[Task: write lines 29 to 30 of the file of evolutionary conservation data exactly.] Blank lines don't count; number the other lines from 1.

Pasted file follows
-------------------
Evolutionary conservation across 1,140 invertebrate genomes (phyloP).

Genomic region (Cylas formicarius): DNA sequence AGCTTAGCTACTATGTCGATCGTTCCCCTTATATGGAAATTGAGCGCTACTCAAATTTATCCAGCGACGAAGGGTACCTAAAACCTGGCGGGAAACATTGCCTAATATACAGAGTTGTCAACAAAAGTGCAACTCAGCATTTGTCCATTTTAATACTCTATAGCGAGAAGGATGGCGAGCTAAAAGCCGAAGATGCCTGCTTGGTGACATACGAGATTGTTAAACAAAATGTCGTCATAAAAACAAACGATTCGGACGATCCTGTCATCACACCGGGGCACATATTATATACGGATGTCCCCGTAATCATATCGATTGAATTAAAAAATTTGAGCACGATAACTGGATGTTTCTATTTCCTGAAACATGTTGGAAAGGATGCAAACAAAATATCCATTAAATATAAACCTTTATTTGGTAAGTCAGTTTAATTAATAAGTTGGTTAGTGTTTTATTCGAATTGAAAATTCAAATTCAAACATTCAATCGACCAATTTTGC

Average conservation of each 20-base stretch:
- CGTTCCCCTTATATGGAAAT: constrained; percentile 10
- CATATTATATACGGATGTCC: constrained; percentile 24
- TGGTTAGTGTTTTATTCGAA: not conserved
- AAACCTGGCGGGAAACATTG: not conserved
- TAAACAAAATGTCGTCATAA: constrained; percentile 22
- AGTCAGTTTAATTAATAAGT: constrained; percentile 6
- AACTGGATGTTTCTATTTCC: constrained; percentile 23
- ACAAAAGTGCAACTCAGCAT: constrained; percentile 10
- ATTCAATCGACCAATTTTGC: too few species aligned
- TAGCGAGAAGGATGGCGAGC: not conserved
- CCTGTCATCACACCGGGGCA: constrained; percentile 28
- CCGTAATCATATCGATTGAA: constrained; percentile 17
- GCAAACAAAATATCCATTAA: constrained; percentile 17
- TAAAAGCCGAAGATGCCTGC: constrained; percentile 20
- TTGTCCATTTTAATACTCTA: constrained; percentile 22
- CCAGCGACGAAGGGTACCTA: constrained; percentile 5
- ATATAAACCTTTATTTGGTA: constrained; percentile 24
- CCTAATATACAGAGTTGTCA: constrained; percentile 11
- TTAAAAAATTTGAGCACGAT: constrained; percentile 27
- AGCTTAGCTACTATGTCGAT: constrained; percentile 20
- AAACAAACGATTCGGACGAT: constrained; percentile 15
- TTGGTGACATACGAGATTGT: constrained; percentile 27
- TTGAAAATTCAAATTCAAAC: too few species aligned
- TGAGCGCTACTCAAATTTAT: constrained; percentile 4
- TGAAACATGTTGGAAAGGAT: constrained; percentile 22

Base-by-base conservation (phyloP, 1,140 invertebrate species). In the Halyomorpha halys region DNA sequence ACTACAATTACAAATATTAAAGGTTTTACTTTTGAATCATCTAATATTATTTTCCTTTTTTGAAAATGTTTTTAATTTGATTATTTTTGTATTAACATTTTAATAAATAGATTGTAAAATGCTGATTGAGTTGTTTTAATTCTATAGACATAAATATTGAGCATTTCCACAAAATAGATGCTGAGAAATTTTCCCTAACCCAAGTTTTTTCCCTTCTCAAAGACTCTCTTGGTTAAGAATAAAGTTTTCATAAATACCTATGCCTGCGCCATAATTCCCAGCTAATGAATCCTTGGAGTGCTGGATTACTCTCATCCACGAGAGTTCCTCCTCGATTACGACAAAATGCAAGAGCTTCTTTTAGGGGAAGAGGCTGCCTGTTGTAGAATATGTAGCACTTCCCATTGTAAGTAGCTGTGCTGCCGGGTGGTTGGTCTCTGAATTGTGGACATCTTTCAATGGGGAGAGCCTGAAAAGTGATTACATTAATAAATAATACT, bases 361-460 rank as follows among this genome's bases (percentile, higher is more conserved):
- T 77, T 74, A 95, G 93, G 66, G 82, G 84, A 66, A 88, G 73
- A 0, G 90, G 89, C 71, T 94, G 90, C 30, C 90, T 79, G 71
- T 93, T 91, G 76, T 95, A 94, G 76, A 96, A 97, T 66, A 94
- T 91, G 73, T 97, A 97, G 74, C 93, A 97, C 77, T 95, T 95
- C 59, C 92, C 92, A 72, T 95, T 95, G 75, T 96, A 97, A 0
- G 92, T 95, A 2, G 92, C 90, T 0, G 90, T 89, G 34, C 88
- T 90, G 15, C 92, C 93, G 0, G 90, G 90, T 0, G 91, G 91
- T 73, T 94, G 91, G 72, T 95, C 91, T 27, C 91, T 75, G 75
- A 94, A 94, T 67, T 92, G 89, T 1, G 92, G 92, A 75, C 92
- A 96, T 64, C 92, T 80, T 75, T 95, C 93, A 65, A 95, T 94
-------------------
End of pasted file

Base-by-base conservation (phyloP, 1,140 invertebrate species). In the Halyomorpha halys region DNA sequence ACTACAATTACAAATATTAAAGGTTTTACTTTTGAATCATCTAATATTATTTTCCTTTTTTGAAAATGTTTTTAATTTGATTATTTTTGTATTAACATTTTAATAAATAGATTGTAAAATGCTGATTGAGTTGTTTTAATTCTATAGACATAAATATTGAGCATTTCCACAAAATAGATGCTGAGAAATTTTCCCTAACCCAAGTTTTTTCCCTTCTCAAAGACTCTCTTGGTTAAGAATAAAGTTTTCATAAATACCTATGCCTGCGCCATAATTCCCAGCTAATGAATCCTTGGAGTGCTGGATTACTCTCATCCACGAGAGTTCCTCCTCGATTACGACAAAATGCAAGAGCTTCTTTTAGGGGAAGAGGCTGCCTGTTGTAGAATATGTAGCACTTCCCATTGTAAGTAGCTGTGCTGCCGGGTGGTTGGTCTCTGAATTGTGGACATCTTTCAATGGGGAGAGCCTGAAAAGTGATTACATTAATAAATAATACT, bases 361-460 rank as follows among this genome's bases (percentile, higher is more conserved):
- T 77, T 74, A 95, G 93, G 66, G 82, G 84, A 66, A 88, G 73